We can conceive of amendments to the complaint that would satisfy the first prong of Farmer, if Curley could show that the letter he received was so threatening and credible that the prison officials' failure to act is objectively, sufficiently serious. We do not believe, however, that any amendment could establish that the officials are acting with deliberate indifference to Curley's safety. By placing Curley in administrative segregation, the officials have demonstrated concern for his safety. Even if it is negligent of them not to take further protective actions, it cannot be said that they have shown deliberate indifference. Cf. McGill v. Duckworth, 944 F.2d 344, 350 (7th Cir. 1991) ("[T]o the extent the defendants knew of threats they took immediate action to remove McGill from the general population. It makes no sense to infer that they wanted him humiliated, or didn't give a fig for his welfare, when they acted promptly to protect his safety."), overruled in part on other grounds by Farmer v. Brennan, 511 U.S. 825 (1994). Because no amendment could cure this defect, it was appropriate for the district court to dismiss the complaint with prejudice.
We therefore affirm the district court's decision dismissing Curley's complaint for failure to state a claim.
II. Constitutionality of sua sponte dismissal under Rule 12(b)(6) and § 1915(e)(2)
Curley argues that the district court violated his Fifth Amendment rights to due process and equal protection of the laws by dismissing his complaint without providing notice or an opportunity to amend it. We review this constitutional question de novo. See White v. Colorado, 157 F.3d 1226, 1232 (10th Cir. 1998) (constitutionality of a federal statute).
A. Due Process
At our request, the parties have briefed the constitutionality of sua sponte dismissal under § 1915(e)(2)(B)(ii)(1) without notice or opportunity to amend. Upon further review, we conclude that Curley's original constitutional claim is broad enough to encompass a similar challenge to the constitutionality of sua sponte dismissal under Rule 12(b)(6)(2) without notice or an opportunity to amend. For the purposes of the Due Process Clause, the standard for dismissal for failure to state a claim is essentially the same under both provisions. Compare Perkins, 165 F.3d at 806 ("Dismissal of a pro se complaint for failure to state a claim [under § 1915(e)(2)(B)(ii)] is proper only where it is obvious that the plaintiff cannot prevail on the facts he has alleged and it would be futile to give him an opportunity to amend." (emphasis added)), with Hall, 935 F.2d at 1109-10 ("Although dismissals under Rule 12(b)(6) typically follow a motion to dismiss, giving plaintiff notice and opportunity to amend his complaint, a court may dismiss sua sponte when it is patently obvious that the plaintiff could not prevail on the facts alleged, and allowing him an opportunity to amend his complaint would be futile." (quotation marks omitted) (emphasis added)). We therefore find it appropriate to address the constitutionality of both procedures employed by the district court in this case.(3)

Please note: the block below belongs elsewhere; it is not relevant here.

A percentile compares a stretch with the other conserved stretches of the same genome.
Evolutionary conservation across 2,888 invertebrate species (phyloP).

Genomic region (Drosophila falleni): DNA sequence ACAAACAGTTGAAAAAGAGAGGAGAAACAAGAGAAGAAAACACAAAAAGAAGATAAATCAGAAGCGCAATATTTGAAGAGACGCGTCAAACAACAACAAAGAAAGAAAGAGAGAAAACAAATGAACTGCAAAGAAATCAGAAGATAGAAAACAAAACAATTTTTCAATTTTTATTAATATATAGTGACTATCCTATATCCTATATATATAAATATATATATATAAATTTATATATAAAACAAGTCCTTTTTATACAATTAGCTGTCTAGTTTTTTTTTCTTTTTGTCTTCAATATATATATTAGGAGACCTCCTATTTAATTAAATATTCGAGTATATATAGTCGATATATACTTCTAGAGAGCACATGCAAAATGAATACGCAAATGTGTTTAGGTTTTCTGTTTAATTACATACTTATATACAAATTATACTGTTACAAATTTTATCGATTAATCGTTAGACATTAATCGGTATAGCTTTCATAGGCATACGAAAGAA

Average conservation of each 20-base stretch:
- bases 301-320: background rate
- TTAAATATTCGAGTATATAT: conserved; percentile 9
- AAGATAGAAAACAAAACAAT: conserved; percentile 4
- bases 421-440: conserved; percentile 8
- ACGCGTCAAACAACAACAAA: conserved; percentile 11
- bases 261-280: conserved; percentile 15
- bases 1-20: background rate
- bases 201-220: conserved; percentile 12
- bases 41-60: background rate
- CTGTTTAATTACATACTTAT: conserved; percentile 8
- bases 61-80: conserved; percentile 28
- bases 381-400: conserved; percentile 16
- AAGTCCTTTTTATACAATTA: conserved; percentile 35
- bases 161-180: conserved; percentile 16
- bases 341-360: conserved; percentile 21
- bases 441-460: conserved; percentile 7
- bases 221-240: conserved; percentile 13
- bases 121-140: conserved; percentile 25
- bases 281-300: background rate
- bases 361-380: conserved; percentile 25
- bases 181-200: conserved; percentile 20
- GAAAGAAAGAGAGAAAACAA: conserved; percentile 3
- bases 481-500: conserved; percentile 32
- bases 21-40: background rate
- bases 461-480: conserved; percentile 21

Curley argues that the dismissal in his case violated his due process rights by infringing on his right of access to the courts. A number of courts have held, however, that sua sponte dismissal of a meritless claim under Rule 12(b)(6) or a statutory provision does not violate due process or unduly burden a plaintiff's right of access to the courts. See Martin v. Scott, 156 F.3d 578, 580 n.2 (5th Cir. 1998) (per curiam) (holding that the screening provisions of § 1915A do not restrict prisoners' right of access to the courts); Constant v. United States, 929 F.2d 654, 657 (Fed. Cir. 1991) (holding that due process is not violated by sua sponte dismissal when the underlying claim is without merit and amendment would be futile); Hanley v. Stewart, 21 F. Supp. 2d 1088, 1093 (D. Ariz. 1998) ("A prisoner whose case has been dismissed pursuant to section 1915A(b)(1) has had his case heard and decided by a court and therefore has not been denied access to the courts."); cf. Christiansen v. Clarke, 147 F.3d 655, 657 (8th Cir. 1998) (apparently rejecting a due process challenge to § 1915(e)(2)(B)(ii) without comment); Bilal v. Kaplan, 956 F.2d 856, 857 (8th Cir. 1992) (per curiam) (affirming the denial of a Rule 60(b)(6) motion arguing that sua sponte dismissal violated due process); Baker v. Director, United States Parole Comm'n, 916 F.2d 725, 726 (D.C. Cir. 1990) (per curiam) ("[A] trial court may dismiss a claim sua sponte without notice where the claimant cannot possibly win relief. . . . [This rule] is practical and fully consistent with plaintiffs' rights . . . ." (quotation marks omitted)). But see Jefferson Fourteenth Assoc. v. Wometco de Puerto Rico, Inc., 695 F.2d 524, 527 (11th Cir. 1983) ("Even if its claim ultimately has no merit, a party who brings a claim in good faith has a due process right to litigate that claim. . . . The order . . . sua sponte dismissing the case failed to give Wometco its due process rights to file a written response, present its arguments at a hearing, and amend its complaint.").